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Disability Insurance Basics

Brenda Procter, M.S., State Specialist & Instructor Personal Financial Planning, University of Missouri Extension

 

Disability Income Insurance and How it Works
The probability of being disabled is much higher than the probability of dying. A 22-year-old male is nearly 8 times more likely to be disabled for 3 or more months than he is to die. Between the ages of 35 and 65, one has a 25% chance of being disabled for 1 year or more and a 5% chance of being disabled permanently.
 

All these chances are much greater than the chance of death. Yet many people who would not dream of going without life insurance, do not understand the importance of having disability income insurance. There are several types of disability income insurance and options for providers.
 

Annually renewable disability income insurance policies (ARDIs) work a little like term life insurance. They are generally more affordable than fixed-price policies, and the annual premium increases when you renew-but you renew annually.
 

Through disability insurance, people with high incomes can generally find policies that will replace 30-60% of their income should they become disabled. Middle-income people might find coverage for replacement of 60-80% of their total income. It is generally not possible to find 100% replacement insurance.
 

Disability insurance is available from a number of sources:
 

  • Employer or other group plans
  • Federal government (social security, VA, Black Lung, Temporary Assistance for Needy Families)
  • State government (Worker's Compensation, some Vocational Rehabilitation programs)
  • Auto insurance
  • Credit insurance
  • Personal Investment Income


When shopping for disability income insurance, it helps to be familiar with the following potential provisions or features that are common to disability policies:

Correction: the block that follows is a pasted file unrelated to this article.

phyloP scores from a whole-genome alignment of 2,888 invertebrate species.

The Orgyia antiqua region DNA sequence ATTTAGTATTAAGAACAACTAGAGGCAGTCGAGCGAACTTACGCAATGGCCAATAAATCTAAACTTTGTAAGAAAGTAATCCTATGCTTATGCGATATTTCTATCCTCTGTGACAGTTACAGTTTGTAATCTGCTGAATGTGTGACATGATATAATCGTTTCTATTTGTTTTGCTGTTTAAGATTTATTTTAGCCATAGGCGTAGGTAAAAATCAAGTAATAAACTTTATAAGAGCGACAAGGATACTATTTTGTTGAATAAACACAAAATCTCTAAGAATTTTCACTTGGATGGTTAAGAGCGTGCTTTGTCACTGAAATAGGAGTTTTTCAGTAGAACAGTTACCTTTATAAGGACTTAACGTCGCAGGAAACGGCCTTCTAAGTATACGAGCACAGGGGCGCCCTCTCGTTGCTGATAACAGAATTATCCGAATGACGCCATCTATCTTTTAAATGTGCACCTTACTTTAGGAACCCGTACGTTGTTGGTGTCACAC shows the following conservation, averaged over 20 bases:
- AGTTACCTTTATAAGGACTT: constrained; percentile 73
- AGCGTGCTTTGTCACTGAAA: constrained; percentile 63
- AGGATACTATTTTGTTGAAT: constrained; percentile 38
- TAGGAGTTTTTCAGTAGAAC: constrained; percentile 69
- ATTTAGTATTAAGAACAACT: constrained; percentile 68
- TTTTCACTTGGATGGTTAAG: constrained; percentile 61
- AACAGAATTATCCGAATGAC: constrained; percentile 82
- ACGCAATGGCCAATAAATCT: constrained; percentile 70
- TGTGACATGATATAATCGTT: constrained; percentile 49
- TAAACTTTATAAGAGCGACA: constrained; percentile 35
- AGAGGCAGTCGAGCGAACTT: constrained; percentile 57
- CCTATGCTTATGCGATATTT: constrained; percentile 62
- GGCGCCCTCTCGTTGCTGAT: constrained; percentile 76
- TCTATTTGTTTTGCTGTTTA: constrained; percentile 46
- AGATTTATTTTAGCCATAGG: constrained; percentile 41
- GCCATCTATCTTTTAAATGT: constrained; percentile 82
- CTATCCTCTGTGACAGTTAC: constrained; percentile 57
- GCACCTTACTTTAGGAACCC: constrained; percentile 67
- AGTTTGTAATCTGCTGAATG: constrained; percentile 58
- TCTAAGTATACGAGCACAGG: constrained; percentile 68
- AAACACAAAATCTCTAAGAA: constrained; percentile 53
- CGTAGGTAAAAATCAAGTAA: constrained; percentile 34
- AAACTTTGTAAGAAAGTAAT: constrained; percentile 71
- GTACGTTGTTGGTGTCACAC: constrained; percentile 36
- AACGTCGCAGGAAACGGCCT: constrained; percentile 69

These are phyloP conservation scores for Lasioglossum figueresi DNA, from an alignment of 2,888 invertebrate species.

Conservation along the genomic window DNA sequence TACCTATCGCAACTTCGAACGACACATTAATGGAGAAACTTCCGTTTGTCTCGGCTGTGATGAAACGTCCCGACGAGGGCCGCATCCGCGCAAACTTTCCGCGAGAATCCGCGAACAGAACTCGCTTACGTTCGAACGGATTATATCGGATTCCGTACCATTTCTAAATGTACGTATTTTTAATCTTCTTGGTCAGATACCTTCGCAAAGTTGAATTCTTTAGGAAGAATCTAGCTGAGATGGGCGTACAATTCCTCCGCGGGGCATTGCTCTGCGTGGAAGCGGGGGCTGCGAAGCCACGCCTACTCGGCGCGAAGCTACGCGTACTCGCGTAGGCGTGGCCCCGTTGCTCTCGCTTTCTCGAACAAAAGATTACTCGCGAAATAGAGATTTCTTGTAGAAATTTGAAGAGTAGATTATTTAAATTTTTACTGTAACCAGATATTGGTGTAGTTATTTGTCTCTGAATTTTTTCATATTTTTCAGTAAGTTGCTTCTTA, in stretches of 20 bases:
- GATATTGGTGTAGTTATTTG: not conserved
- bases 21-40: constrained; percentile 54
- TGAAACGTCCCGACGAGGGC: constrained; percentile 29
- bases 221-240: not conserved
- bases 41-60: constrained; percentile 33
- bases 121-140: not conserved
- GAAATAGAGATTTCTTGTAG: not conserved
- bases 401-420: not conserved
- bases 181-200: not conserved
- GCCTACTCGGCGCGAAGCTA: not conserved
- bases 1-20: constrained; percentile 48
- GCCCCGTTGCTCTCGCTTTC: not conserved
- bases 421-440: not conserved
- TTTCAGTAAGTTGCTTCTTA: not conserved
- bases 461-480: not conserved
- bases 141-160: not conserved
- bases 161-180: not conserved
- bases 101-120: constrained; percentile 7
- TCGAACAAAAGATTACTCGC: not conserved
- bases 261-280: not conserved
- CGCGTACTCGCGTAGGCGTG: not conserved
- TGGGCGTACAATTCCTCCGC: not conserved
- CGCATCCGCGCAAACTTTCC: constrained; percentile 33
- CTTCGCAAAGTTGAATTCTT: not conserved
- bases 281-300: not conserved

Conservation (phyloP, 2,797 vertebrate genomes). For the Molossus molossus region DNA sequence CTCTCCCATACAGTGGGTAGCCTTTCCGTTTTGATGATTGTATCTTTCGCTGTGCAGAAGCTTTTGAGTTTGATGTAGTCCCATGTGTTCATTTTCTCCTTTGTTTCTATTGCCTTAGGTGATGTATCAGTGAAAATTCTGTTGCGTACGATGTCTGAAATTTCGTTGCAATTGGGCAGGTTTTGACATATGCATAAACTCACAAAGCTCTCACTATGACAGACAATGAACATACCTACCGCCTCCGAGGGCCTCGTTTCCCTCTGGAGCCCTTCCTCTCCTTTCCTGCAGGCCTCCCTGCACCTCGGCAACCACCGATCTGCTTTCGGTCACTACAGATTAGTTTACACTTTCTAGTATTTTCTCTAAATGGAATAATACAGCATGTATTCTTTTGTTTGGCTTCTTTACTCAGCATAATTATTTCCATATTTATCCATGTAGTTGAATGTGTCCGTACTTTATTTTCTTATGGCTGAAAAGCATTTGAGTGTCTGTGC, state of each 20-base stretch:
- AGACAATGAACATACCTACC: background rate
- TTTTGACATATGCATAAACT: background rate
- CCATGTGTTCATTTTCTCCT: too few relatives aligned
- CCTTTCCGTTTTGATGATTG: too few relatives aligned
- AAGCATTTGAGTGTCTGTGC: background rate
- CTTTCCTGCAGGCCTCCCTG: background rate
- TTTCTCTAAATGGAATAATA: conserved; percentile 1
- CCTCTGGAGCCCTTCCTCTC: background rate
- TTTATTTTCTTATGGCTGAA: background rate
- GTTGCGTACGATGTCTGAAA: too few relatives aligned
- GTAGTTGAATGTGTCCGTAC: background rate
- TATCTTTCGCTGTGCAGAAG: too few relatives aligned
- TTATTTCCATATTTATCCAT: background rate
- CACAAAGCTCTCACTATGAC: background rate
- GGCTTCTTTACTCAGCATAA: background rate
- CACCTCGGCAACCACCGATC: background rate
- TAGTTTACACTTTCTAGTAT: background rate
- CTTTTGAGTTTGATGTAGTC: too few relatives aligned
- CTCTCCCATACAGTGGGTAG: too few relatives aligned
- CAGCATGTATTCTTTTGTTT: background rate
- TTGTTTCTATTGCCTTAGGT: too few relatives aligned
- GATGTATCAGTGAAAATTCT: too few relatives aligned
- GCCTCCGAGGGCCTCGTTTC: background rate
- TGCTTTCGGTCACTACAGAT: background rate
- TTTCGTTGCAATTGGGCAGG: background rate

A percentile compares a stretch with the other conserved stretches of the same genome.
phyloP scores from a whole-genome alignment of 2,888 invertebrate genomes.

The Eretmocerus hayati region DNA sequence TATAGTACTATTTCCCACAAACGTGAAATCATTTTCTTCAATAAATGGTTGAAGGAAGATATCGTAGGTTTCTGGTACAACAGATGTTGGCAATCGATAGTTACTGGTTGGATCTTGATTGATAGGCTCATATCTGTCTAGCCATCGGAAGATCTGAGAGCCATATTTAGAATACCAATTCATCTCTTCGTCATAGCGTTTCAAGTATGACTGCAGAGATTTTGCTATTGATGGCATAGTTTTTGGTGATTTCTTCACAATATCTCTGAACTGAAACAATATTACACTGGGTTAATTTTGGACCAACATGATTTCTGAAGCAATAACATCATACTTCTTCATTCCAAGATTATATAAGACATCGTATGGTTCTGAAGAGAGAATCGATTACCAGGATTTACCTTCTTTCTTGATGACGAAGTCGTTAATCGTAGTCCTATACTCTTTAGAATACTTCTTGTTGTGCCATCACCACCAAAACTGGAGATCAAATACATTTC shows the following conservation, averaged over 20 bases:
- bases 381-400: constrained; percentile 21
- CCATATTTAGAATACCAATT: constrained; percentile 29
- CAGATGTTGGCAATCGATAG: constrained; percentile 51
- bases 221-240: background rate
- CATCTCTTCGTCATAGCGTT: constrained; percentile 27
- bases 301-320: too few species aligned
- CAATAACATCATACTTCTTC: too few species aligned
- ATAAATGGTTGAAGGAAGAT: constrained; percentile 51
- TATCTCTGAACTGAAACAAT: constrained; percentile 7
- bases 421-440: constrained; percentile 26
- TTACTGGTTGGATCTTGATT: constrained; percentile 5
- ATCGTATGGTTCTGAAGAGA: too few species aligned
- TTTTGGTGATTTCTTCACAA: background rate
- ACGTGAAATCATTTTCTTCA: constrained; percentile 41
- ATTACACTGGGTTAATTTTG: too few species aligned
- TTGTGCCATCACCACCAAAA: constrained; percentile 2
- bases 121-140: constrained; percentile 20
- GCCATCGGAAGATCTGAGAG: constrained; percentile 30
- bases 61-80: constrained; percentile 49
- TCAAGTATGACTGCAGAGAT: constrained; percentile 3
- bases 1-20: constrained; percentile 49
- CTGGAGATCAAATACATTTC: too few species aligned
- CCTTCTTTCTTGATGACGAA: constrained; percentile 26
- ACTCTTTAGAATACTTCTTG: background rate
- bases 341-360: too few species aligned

• Elimination or waiting period - this is the period of time you must wait after you become disabled to actually start getting benefits. This is often up to six months.
  • Benefit period - this is the length of time you can receive benefits. This can range from a few months to an entire lifetime. Of course, premiums will be affected by the benefit period.
  • Residual clause - you get a proportionally reduced benefit for a partial disability.
  • Social Security rider - you get extra coverage if you cannot qualify for Social Security disability benefits.
  • Cost-of-living adjustment clause - an option to keep your benefit increasing at the same rate of inflation (you'll pay a higher premium for it).
  • Non-cancellable - if your policy is non-cancellable, it cannot be cancelled and the company cannot change the monthly benefit or raise the premium.
  • Definition of disability - are you found to be disabled if you cannot perform your previous job or any job at all? This is a key provision if you do not want to be forced to take any job you can find so the company can avoid paying benefits.
  • Limit of liability - the total amount that the policy can pay to the disabled for the life of the policy.


As with all other types of insurance, it is important to shop around for disability income insurance. Your employer might be a good place to start. If your employer offers disability insurance, it is often less expensive than other options but may not provide all the coverage you need.

 

For informational brochures on a variety of insurance topics, see http://insurance.mo.gov/.
 

Sources:
Israelsen, C. Consumer and Family Economics 183, Personal and Family Finance, Winter 2003 Class Lectures, University of Missouri, Columbia, Missouri.
 

Israelsen, C. & Weagley, R. Personal and Family Finance Workbook, 3rd ed., 2002, Kendall/Hunt Publishing Co., Dubuque, Iowa.
 

Kobliner, B. Get a Financial Life: personal finance in your twenties and thirties, A Fireside Book, New York, NY, 2000.

 

If you'd like to learn more about this and other personal finance topics, the University of Missouri offers 'Personal & Family Finance' a correspondence course, through the Center for Distance and Independent Study (800-609-3727). Information about this course is available at http://cdis.missouri.edu/CourseInfo/DetailCourseInfo.asp?1985.

 

 

 

 


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Last update: Tuesday, May 05, 2009